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Two Minutes of Torah: Lech Lecha - Be the Blessing

What do you want to be when you grow up?  This is a question that we often ask our children.  But in reality, when we ask them this question, we’re not really asking what do you want to be, we’re more accurately asking, what do you want to do.  We expect them to answer,  film star, astronaut, sports player, maybe even rabbi.  Because we’re asking about what profession, what job do they aspire toward in their future. 

The question of being, is a much deeper question, a much harder question to answer.  What do we want to be, that’s a question that can be answered by an emotion. I want to be happy.  Or, in the case of the Jewish people in Abraham’s call of Lech Lecha perhaps the answer is, to be a blessing.

This week, as Abraham is called by God to Lech Lecha to go out on the journey, God says to Abraham, I will make of you a great nation and I will bless you and I will make your name great and you shall be a blessing.  I will bless those who bless you and curse those that curse you and through you shall all the families of the earth bless themselves.  In this way, from the very beginning, our story is about being a blessing. 

God tells Abraham what he will be, but at the same time, one can almost hear this as a challenge.  The challenge placed before Abraham and Sarah is to be a blessing.  To live their life in a way that blessing emanates from them.  Blessings for those closest to them, blessings for their families, blessing for the stranger and even blessings for the world as a whole.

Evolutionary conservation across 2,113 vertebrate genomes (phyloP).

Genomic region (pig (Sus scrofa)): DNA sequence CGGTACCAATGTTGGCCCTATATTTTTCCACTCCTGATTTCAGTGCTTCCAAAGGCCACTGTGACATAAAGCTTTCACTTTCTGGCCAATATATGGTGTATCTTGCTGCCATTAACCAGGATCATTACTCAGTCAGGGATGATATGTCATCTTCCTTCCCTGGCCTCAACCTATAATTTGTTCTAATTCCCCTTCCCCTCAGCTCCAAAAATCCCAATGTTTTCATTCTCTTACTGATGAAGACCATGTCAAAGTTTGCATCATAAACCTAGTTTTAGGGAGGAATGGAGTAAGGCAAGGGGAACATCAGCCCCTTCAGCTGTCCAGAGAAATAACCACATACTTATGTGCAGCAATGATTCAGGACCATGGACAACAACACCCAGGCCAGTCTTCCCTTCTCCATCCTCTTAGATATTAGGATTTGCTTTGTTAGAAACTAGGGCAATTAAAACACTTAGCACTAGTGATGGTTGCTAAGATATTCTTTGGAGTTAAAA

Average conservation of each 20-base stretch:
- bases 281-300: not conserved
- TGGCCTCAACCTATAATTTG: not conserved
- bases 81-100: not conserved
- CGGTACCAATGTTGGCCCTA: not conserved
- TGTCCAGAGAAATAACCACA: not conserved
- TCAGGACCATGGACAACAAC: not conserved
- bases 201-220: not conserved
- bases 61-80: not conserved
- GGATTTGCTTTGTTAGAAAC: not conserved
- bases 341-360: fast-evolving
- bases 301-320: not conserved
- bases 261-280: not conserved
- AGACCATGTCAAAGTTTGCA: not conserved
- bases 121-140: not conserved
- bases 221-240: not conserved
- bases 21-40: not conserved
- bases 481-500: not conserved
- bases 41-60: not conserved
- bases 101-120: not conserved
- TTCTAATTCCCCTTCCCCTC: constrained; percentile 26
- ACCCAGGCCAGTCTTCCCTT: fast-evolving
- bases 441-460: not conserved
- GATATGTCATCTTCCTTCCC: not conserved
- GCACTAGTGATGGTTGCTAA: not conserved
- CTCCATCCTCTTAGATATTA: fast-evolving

Abraham and Sarah, and by extension, each one of us, is challenged to be a blessing in the world.  As Jews, when we’re asked what do we want to be when we grow up, one of our answers should be, to be a blessing.  This means that we have to be conscious of whether, through the way that we behave,  through the way that we live our life, through the words that we speak, do we bring blessing, or do we bring pain and suffering into this world.

It is not necessarily easy to be a blessing, but this is what being Jewish is all about.  About spreading the blessing that we receive from God to everyone on the earth.  Ultimately as God says to Abraham, all the families of the earth shall bless themselves by you, or through you.  We are to be that conduit of blessing for this whole planet.  It’s a heavy responsibility which Abraham accepted on our behalf all those years ago.  And, yet, there’s something so wonderful about the challenge placed before us. 

Can each one of us live our lives so that we truly are the heirs to Abraham and Sarah?  So that each one of us is truly a blessing.

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Rabbi Danny
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